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Jewish World Review August 25, 2000 / 24 Menachem-Av, 5760

Ben Wattenberg

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Ben as Hamlet: Answering JWR's readers -- THERE ARE so many polls, I can do nothing but add my own. The current surveys, just after the Democratic Convention, show the Bush-Gore race at about a dead heat. My guess is the margin will return to a 5-plus-percent Bush lead.

On Aug. 7, I heard that Sen. Joseph Lieberman would be Al Gore's choice for running mate. I quickly filed a column, noting that I had intended to vote for George W. Bush, but now I was switching to "undecided." I offered two reasons: First, Lieberman is Jewish and I am too; you get one free ethnic vote for a "first," just as many Catholics voted for John Kennedy. Second, I approve of Lieberman's basic political grounding. He is a tough-minded moderate Democrat, who serves as chairman of the centrist Democratic Leadership Council. I hoped that Lieberman's appointment signaled that the Gore Democrats would move from stale left to vital center.

I received a flood of mail. About half of it came from newspaper readers. The other half came from a burgeoning Web site,, which carries mostly conservative columnists. My sample is broad, tilted to the conservative side, and over-represented by orthodox Jews.

About 95 percent of the mail was negative, and from a clear perspective:

Joe will be forced to sell-out. Ben is a sell-out. Joe and Ben will be corrupted by the still-liberal Democrats, and by Gore, who believes in nothing. And -- aha! -- there's already proof: Overnight, Joe changed his views about school vouchers, Social Security and affirmative action.

The issues raised are serious. Many of the statements about Lieberman's positions seem to have been advanced by Gore spinners who didn't understand Lieberman's nuanced views.

Lieberman has always had a statistically liberal record. He's environmentally green; he's even made some headway with me on the modern enviro case ("God only gave us one planet; take care of it.") He's been mostly pro-labor union. Alas, he's a liberal.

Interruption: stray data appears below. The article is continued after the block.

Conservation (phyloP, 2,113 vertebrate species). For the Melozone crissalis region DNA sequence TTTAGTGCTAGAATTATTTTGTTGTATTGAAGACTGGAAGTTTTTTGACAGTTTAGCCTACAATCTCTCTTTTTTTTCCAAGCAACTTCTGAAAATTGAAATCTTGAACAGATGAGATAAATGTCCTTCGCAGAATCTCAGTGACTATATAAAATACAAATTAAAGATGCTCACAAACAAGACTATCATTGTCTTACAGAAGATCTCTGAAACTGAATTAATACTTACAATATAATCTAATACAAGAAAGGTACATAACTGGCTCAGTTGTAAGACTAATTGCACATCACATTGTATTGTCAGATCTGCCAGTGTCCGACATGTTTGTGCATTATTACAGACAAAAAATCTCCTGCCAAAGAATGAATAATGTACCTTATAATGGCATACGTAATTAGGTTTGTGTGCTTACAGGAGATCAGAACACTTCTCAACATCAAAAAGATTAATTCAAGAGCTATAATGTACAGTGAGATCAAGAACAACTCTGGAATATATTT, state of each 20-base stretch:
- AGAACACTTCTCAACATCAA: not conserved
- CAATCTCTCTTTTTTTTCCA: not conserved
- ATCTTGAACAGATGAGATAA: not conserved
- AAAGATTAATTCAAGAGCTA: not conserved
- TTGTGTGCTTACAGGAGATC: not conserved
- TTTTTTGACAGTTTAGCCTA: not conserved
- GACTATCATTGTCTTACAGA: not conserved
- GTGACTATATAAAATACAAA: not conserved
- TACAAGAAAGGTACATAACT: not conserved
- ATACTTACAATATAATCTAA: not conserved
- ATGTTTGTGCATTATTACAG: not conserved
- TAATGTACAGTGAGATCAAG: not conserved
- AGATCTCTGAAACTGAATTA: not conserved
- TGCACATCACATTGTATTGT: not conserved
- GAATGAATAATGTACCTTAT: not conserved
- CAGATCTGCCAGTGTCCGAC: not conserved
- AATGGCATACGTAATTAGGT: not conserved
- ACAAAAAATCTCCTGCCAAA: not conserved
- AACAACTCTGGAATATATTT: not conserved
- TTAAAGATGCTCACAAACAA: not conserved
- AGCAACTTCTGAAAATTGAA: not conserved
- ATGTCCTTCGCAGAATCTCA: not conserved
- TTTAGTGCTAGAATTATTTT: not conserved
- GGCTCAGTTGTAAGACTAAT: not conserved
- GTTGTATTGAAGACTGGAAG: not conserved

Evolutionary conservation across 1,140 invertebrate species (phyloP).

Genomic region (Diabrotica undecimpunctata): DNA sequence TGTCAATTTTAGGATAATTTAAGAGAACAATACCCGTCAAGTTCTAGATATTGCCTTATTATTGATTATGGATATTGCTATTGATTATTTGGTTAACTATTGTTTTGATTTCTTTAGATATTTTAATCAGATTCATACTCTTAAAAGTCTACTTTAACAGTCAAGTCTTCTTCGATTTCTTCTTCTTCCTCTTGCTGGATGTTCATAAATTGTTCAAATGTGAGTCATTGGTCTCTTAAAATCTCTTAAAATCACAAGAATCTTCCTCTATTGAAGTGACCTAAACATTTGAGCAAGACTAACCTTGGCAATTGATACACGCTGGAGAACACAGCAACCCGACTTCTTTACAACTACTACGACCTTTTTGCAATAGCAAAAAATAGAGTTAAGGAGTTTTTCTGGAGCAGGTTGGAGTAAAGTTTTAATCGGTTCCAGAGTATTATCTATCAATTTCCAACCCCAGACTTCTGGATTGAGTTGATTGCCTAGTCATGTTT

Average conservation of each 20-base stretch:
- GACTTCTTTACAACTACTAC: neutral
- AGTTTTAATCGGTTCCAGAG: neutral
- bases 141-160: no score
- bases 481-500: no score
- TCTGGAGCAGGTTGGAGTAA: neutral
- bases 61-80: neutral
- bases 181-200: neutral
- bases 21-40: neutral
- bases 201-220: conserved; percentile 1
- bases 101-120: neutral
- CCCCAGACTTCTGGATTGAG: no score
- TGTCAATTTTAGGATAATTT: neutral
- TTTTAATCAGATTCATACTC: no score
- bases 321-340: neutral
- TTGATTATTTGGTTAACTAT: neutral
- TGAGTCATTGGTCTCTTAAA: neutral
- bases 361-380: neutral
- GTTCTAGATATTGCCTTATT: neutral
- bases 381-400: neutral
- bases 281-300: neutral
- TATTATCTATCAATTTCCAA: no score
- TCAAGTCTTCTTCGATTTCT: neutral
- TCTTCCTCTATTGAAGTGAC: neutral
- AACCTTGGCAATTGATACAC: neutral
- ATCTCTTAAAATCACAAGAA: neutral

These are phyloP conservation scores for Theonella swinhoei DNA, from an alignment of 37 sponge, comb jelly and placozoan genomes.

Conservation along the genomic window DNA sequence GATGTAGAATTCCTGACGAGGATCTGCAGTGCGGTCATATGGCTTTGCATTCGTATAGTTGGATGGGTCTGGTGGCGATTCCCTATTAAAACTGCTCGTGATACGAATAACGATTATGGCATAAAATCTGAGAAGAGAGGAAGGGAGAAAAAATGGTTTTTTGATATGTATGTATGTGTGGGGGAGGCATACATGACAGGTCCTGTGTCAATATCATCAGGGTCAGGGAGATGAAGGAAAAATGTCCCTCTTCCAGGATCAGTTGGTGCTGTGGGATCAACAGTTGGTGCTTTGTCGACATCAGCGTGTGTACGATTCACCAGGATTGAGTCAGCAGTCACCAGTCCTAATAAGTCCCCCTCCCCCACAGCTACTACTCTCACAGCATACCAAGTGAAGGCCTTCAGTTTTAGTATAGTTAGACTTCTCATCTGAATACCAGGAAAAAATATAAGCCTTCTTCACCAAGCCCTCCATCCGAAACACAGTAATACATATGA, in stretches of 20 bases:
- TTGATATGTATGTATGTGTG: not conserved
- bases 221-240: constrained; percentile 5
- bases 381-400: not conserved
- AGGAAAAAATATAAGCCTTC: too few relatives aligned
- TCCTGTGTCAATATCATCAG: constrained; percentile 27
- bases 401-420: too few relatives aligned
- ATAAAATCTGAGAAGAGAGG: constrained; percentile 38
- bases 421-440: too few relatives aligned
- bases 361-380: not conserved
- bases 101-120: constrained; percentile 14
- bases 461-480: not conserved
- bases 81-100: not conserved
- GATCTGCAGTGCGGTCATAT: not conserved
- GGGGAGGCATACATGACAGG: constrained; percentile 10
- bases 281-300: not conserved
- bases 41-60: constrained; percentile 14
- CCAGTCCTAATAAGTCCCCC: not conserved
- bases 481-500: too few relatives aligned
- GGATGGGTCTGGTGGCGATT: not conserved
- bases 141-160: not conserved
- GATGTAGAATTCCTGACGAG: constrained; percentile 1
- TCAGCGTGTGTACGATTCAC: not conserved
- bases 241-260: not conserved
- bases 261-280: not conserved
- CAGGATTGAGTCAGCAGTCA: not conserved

But, as the late Sen. Scoop Jackson used to say, "I'm a liberal but not a damn fool." As I see it, so too with Lieberman. Some things are hard to measure, or don't get measured.

For example, he's doesn't do the faux populism that Gore in his new, seventh persona is now displaying. A recent article in the New York Times notes Lieberman's pro-business record. He has been strongly pro-free trade, strong on defense and for an assertive foreign policy -- including the early use of force when necessary. He's been tough about the vulgarity of popular culture.

I talked with Lieberman's communications director, Dan Gerstein, about the three issues in contention. He says:

-- Lieberman still favors the experimental use of school vouchers, will make that case privately to a President Gore, but when an administration decision is made, he will support it.

-- On the partial privatization of Social Security, Lieberman had been intrigued by the idea but refused to co-sponsor legislation because he feared the numbers don't work out. (I think he's wrong; partial privatization means more income for the poor, who will be unable to pay the "matching" money required in the Gore plan.)

-- On affirmative action, he says he's been for it past, present and future. Me too. You too, I bet. But affirmative action -- in my lexicon, and I think in Lieberman's -- doesn't include preferences or quotas; it's "outreach." Lieberman says he supports the Clinton-Gore "mend it, don't end it" policy. (Me too. You too, I bet. Alas, the real Clinton-Gore position has been "Don't end it; fake mending it.")

That said, by my lights, the Democratic Convention was a floperoo. Having stiffed the left with the Lieberman choice, the bizarre bending over backward in atonement was stupid, undoing much of Clinton's work in building a centrist image for the party of the left. (Clinton is steaming about it.)

There was little DLC-type content or tone in either Gore's speech or Lieberman's. The spectacle of Al Gore saluting the medical breakthroughs of the future and, in the next breath, denouncing pharmaceutical companies was surreal. What sort of jerks does he think we are?

Meanwhile, with one very major exception, I thought George W. Bush's convention speech was excellent.

Here's my problem -- as iterated by Bush, straight out of the playbook of two men I admire, Casper Weinberger and Colin Powell: "When America uses force in the world, the cause must be just, the goal must be clear, and the victory must be overwhelming."

Sounds great. We should have invited Uncle Ho to duke it out on the White Sands Proving Grounds. But that is not the way the world works. And the first rule of geopolitics is never announce to potential adversaries what you're not going to do.

So, here I am, undecided. There's more, but the campaign has just begun.

Ben Wattenberg is a senior fellow at the American Enterprise Institute and is the moderator of PBS's "Think Tank." You may comment by clicking here.

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